There is also another wildly known division of errors, global vs. local errors. Burt, (1975) discusses four aspects of English grammar that often cause global errors: basic word order, sentence connectors, psychological predicate constructions and selectional restrictions on certain types of verbs in sentential complements. The two last aspects share an important characteristic: they are exceptions to pervasive principles of English. In natural conversations, speakers constantly generate new sentences by applying the rules of the language they are speaking. Thus, even if a student has never heard a particular sentence, he can generate it if he has internalized (learned) the relevant grammar. However, in certain instances, English requires its own basic rules to be violated, and an unsuspecting student of English will apply a rule he has learned and consequently make an error. These kinds of errors, which are made by students from diverse language backgrounds, make it clear that the mother tongue is not the source of these errors. Rather, English itself is the ‘culprit’(Burt, 1975). “Research has shown that accuracy of language use may be significantly improved with the mastery of the correct usage of the vocabulary item. It is in this sense that Gairns [and] Redman (1986) speak of the ‘grammar of

vocabulary’ (Li & Chan, 1999 , p. 85)”. Examples of this include misuse of verb

Table 1Distinguishing Features of Developmental and Transfer ErrorsProduct Level Developmental Transfer Errors are identical to those made by native learners (Mougeon and Hebrard 1975) Interference yields different types of errors than those that are de-velopmental (Dulay and Burt 1974a) Errors result from the creation of rules similar to those of native learners (Dulay and Burt 1974a)Errors reflect learner’s use of L1 as a crutch at low level of L2 proficiency (Taylor 1974)Errors reflect learner’s competence at a particular developmental stage (Richards 1971a)Errors reflect use of L1 as a source of hypotheses about L2 (e.g., Cancino, Rosansky and Schumann 1975 )Errors illustrate learner’s attempt to build up hypotheses about the L2 (Richards 1971a)Process Level Origins of errors are within the L2 ( Richards 1971a)Errors reflect inability to separate the two languages (Richards 1971a) Errors reflect general characteris-tics of rule learning and language acquisition (Richards 1971a)Errors result from L1 habits (out-dated Contrastive Analysis posi-tion) Main strategies are simplification, generalization and reduction of grammatical redundancy (Dulay and Burt 1972)Errors represent an interlingual generalization (TayIor 1974)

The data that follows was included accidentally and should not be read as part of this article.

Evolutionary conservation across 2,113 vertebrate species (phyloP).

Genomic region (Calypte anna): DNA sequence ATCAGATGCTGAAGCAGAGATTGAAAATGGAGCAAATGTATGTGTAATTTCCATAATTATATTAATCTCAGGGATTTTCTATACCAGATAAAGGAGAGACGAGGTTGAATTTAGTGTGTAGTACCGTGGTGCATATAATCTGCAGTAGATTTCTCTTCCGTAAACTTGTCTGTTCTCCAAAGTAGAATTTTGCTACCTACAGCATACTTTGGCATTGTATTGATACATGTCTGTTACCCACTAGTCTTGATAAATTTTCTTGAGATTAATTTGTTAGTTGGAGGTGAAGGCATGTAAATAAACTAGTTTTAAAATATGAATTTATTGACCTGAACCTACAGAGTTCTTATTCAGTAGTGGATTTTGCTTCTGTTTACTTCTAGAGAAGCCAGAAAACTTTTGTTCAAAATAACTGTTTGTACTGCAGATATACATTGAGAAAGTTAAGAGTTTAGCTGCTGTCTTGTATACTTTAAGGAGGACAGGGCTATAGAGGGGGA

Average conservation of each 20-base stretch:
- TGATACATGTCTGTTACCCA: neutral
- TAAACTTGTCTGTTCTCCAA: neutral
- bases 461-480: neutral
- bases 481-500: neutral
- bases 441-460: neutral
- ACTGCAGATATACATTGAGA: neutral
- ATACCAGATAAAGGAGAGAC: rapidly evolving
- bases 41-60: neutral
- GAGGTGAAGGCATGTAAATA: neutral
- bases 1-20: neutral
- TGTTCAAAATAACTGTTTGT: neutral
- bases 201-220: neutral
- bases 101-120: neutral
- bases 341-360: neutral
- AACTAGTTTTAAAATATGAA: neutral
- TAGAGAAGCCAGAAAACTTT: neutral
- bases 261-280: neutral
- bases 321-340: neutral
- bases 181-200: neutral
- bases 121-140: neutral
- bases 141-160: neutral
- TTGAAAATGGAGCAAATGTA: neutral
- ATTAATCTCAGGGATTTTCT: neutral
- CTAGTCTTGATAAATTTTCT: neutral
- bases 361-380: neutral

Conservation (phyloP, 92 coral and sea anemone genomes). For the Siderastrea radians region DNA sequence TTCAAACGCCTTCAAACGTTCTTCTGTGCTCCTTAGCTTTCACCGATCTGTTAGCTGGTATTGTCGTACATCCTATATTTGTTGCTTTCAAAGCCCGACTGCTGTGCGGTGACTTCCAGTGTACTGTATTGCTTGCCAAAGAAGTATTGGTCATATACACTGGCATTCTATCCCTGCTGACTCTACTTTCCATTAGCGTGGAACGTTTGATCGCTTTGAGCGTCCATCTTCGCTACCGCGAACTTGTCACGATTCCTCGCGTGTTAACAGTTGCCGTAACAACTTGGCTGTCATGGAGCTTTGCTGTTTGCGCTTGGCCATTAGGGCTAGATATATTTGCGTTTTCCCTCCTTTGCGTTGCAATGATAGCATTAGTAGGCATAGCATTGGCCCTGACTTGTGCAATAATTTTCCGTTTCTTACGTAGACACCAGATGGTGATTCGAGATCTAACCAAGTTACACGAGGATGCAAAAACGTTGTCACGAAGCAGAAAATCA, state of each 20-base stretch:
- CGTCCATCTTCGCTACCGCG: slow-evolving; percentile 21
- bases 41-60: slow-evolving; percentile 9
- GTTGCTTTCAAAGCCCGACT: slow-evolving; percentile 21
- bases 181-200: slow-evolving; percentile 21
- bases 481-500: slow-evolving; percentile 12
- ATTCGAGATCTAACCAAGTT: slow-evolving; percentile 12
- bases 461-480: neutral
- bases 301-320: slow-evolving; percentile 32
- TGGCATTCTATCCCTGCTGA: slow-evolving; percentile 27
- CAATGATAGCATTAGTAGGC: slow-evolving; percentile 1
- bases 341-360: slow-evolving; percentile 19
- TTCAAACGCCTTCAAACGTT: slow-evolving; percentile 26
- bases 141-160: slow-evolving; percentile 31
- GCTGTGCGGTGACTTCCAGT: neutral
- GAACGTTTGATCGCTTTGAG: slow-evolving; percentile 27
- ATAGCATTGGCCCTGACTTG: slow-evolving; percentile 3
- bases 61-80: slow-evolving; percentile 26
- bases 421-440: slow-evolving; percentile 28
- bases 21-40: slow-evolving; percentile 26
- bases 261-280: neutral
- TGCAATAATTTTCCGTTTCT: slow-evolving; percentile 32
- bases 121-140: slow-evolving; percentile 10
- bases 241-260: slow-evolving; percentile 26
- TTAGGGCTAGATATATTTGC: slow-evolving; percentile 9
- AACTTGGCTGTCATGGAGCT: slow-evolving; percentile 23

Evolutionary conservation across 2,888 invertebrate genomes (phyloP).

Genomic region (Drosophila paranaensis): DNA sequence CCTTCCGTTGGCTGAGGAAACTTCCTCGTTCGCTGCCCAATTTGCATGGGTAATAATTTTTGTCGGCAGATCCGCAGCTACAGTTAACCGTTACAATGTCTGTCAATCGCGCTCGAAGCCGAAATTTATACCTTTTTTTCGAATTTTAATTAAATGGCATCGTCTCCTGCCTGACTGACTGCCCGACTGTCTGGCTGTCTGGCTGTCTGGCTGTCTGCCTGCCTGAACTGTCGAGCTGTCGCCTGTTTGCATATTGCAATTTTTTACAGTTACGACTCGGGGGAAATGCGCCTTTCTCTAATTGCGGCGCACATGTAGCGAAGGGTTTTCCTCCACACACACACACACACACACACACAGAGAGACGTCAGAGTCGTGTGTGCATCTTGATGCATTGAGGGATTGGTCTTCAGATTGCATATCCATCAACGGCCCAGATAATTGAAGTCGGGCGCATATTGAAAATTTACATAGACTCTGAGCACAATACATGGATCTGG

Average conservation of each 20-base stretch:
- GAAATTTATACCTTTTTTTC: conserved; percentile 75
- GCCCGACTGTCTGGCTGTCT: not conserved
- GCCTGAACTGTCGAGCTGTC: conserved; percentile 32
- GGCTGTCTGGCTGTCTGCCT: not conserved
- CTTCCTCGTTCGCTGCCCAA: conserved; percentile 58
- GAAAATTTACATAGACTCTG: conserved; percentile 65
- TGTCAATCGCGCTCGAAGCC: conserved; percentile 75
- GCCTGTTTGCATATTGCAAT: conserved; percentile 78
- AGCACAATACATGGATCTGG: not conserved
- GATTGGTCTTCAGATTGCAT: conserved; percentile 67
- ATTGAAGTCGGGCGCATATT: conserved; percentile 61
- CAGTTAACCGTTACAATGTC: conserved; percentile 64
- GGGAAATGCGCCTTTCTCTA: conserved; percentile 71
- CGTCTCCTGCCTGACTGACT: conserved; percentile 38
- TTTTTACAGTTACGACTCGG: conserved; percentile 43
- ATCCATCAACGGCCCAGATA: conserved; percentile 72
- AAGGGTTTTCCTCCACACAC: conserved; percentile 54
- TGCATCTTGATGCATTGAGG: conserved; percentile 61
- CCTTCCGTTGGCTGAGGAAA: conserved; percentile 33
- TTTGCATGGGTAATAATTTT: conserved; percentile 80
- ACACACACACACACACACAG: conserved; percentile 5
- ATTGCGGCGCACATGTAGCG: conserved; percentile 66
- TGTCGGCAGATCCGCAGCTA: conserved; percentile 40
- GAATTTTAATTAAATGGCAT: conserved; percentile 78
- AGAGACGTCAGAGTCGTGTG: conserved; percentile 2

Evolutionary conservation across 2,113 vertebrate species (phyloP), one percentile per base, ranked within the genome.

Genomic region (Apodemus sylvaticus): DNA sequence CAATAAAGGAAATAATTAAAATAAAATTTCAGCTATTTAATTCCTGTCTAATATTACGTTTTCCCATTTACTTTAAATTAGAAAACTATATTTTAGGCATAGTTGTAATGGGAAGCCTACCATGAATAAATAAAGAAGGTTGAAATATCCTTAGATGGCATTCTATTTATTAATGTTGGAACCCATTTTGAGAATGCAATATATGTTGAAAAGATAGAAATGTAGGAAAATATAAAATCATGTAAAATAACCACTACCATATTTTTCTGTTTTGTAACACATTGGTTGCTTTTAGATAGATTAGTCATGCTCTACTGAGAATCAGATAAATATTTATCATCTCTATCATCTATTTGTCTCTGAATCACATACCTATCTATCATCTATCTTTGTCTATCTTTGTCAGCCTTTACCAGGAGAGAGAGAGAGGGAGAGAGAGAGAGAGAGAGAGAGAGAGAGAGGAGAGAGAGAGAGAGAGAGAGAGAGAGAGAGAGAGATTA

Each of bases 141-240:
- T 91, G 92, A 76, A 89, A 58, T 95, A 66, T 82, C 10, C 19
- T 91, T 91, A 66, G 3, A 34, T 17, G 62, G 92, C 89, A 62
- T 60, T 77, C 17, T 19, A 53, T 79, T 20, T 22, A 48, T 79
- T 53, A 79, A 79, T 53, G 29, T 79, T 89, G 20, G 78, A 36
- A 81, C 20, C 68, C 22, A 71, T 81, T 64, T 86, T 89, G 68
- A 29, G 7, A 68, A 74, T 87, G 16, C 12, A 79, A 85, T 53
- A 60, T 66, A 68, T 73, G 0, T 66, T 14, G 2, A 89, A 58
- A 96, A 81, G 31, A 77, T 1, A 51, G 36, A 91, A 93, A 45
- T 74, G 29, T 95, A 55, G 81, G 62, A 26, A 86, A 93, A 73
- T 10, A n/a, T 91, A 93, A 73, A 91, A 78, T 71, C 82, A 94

Adapted from Zobl, (1980) , p.724

transitivity (*to discuss about something), confusion between a noun and verb (*to emphasise on something), preposition (*to walk under the sun), and so forth.

This grammar of vocabulary is what we are investigating in this paper. In the present study we focus on verb selectional restriction within subcategorization frame. The following questions will be answered:

Do subcategorizational differences between Persian and English lead to inaccuracy in production of English as L2?

In case they lead errors, do they change to correct form as the proficiency level increases?

Method

Participants

A group of seventy learners, forty of whom studying in elementary level and thirty in intermediate level, participated in this study. They were selected from different language institutes in Mashhad in order to remove any probable effect of familiarity with a specific verb use due to instruction of a specific course book. They were given a list of 20 verbs, commonly used erroneously by Persian L1 learners of English, and were asked to use each of them in a sentence. In few cases translation of some verbs were given when participants seem not to know it.

Materials

The verbs selected for the study were based on hints in Common Mistakes in English and also based on teachers’ experience about verbs EFL learners often make mistake about. These verbs were listed alphabetically on a piece of paper with a blank in front of them for students to write their sentences. The sample paper is available in appendix1.

Procedure and Analysis

Pieces of paper were distributed by the researcher. Learners were given twenty minutes to write sentences. The same list of verbs was distributed among intermediate learners to find out if the same kind of errors in learners in higher level of proficiency. The major category of errors in this study is syntactic one. In order for students to produce the structures which would trap the desirable subcategorization, some other words were accompanied some of the verbs which the specific selection could be avoided otherwise. Sentences containing errors of subcategorization were selected and other kinds of errors as well as correct sentences were ignored. For example in the sentence *We should obey from teacher. only wrong usage of preposition in considered as error for the study and neglect of article for teacher was ignored.